Former United Way of America president William Aramony was convicted Monday of stealing nearly $600,000 from the nation’s biggest charity and lavishing it on young women, some only in their teens.
A federal jury deliberated more than seven days before finding Aramony guilty of 25 counts of fraud, conspiracy and money laundering.
Aramony was charged along with Thomas J. Merlo and Stephen J. Paulachak with siphoning off money that had been donated to the charity by businesses and individuals. Merlo was convicted of 17 counts; Paulachak, of eight.
After the scandal broke in 1991, local chapters withheld voluntary dues, demanding an investigation into the allegations. Donations fell off sharply from $3.1 billion in 1990, but bounced back to $3.05 billion in 1993 and were expected to equal or exceed $3.1 billion in 1994.
“This verdict sends the message that society won’t tolerate individuals who are charged with protecting the precious assets of charity diverting those assets for their own personal use,” Assistant U.S. Attorney Randy Bellows said.
The charity has installed new financial controls and a code of ethics since Aramony’s departure, United Way of America president Elaine Chao said Monday.
Aramony and Merlo could get about five years in prison. Paulachak could get about two years.
During the three-week trial, the government depicted the 67-year-old Aramony as a dictatorial executive who treated girlfriends and cronies to all-expenses-paid vacations and tried to intimidate or buy off those who might expose him.
Prosecutors said he repeatedly propositioned younger women and romanced them with United Way money, billing the charity for getaways to London, Paris, Egypt, Las Vegas and other spots.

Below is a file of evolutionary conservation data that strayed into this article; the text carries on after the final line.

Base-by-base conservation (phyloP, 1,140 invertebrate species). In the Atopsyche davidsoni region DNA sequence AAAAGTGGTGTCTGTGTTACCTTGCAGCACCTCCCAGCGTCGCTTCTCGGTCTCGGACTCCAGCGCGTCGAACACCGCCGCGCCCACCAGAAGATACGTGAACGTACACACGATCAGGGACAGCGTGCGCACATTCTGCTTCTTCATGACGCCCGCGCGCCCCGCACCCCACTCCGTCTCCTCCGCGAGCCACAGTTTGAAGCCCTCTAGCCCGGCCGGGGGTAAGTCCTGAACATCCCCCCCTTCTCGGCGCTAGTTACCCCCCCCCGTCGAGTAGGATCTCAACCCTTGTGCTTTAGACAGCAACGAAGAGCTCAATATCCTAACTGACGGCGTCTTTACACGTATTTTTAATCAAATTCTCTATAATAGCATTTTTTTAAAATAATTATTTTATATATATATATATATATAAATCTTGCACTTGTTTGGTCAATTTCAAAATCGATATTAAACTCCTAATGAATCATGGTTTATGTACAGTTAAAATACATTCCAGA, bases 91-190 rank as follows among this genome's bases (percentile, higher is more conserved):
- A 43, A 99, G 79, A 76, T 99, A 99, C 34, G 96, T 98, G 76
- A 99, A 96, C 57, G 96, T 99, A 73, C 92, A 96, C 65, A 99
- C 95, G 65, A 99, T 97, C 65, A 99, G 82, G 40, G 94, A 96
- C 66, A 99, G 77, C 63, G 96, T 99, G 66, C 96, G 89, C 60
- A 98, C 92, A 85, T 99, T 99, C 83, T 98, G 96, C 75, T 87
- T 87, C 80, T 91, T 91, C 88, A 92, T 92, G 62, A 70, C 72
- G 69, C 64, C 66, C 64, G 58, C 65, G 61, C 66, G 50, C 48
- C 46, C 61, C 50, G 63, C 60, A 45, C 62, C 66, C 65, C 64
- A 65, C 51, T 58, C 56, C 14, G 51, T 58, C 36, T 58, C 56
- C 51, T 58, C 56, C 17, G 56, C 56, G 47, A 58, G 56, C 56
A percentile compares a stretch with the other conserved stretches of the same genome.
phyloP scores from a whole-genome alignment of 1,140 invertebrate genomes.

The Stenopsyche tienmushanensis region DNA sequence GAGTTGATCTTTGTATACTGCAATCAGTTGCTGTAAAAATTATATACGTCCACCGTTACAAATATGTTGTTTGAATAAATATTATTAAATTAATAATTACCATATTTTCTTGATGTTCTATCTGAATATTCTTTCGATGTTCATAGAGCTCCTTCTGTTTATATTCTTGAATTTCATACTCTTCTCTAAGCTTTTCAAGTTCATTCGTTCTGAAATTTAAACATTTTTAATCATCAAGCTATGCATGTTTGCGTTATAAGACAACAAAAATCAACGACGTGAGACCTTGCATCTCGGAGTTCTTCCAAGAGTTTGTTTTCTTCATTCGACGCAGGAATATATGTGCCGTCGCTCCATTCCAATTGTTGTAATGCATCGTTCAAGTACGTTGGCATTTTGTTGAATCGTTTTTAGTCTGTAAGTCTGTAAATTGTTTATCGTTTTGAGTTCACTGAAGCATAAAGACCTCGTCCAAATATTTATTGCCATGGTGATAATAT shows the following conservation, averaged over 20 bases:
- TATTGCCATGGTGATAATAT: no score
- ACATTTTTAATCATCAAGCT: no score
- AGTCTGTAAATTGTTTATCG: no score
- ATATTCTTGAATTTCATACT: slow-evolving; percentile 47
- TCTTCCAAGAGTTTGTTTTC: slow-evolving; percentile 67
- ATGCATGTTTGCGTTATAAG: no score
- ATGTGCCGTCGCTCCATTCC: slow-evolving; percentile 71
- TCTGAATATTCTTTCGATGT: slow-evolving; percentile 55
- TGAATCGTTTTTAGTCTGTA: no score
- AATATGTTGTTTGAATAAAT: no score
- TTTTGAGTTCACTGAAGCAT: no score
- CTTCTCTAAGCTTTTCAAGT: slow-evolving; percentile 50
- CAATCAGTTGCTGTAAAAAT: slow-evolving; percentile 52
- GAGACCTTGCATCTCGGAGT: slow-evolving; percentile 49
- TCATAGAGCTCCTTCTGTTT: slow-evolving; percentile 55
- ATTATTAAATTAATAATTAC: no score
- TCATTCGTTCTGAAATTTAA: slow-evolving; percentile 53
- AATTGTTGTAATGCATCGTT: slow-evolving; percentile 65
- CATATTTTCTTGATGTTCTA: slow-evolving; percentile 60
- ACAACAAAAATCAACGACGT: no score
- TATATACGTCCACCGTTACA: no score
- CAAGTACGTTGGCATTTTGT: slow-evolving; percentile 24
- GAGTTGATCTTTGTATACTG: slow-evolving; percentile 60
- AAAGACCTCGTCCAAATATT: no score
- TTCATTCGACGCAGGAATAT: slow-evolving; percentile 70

One prosecution witness testified Aramony propositioned her at a business meeting with a Roman Catholic priest.
The defense contended that Aramony, who led the charity for 22 years until he resigned in disgrace in 1992, suffered from brain atrophy that made him more impulsive and less able to reason.
They also argued that any abuses resulted from lax oversight by United Way’s board of directors and bumbling by his staff. The defense rested without calling any witnesses and Aramony left the courthouse without making a statement.
The jury reviewed more than 1,000 documents ranging from income tax forms and accounting ledgers to a letter detailing Aramony’s affair with Lori Villasor, who was 17 when their four-year romance began in 1986.
Juror Alan Hannen, a driver for United Parcel Service, said the most convincing evidence related to Villasor. “For me, it was all the money that went to Lori for doing very little work,” Hannen said.
Villasor testified she was paid a salary for more than two years, but performed only “an hour or so” of work. In closing arguments last week, Bellows drew laughs when he pointed out that Villasor put in more hours testifying in the case than she did earning the approximately $80,000 she was paid.
United Way money bought a luxury apartment in New York City that Aramony had told United Way officers was a business office, but for which only he and Villasor had keys, according to testimony.
Witnesses said the pair often met in New York, where Aramony had standing orders for a limousine driver to greet Villasor at the airport with 18 yellow roses.
The charity also paid for tickets to Broadway musicals and dinners at New York’s Tavern on the Green, according to testimony.
Villasor’s younger sister, LuAnn, told of a first-class trip to New York and Las Vegas - her high school graduation gift from her older sister and Aramony. The younger Villasor said that while Aramony was shooting craps, he paid her $100 just to smile at him.
Merlo, 64, was a consultant and then chief financial officer for the charity from 1990 to 1992.
Paulachak, 49, was a United Way executive from 1971 to 1988 and president of a spinoff company, Partnership Umbrella Inc.
The spinoff company, which had been set up to pool the purchasing power of local United Way chapters, was charged as a conspirator but was acquitted.
Merlo’s lawyer, Richard Heideman, said his client was hurt by the seamy details of Aramony’s sex life, though he wasn’t accused of similar behavior.
“I think the jury was unable to separate the sexual evidence that was presented in this case against another defendant,” he said.
MEMO: This sidebar ran with story: EFFECT After the scandal broke in 1991, donations to United Way fell sharply but have been bouncing back.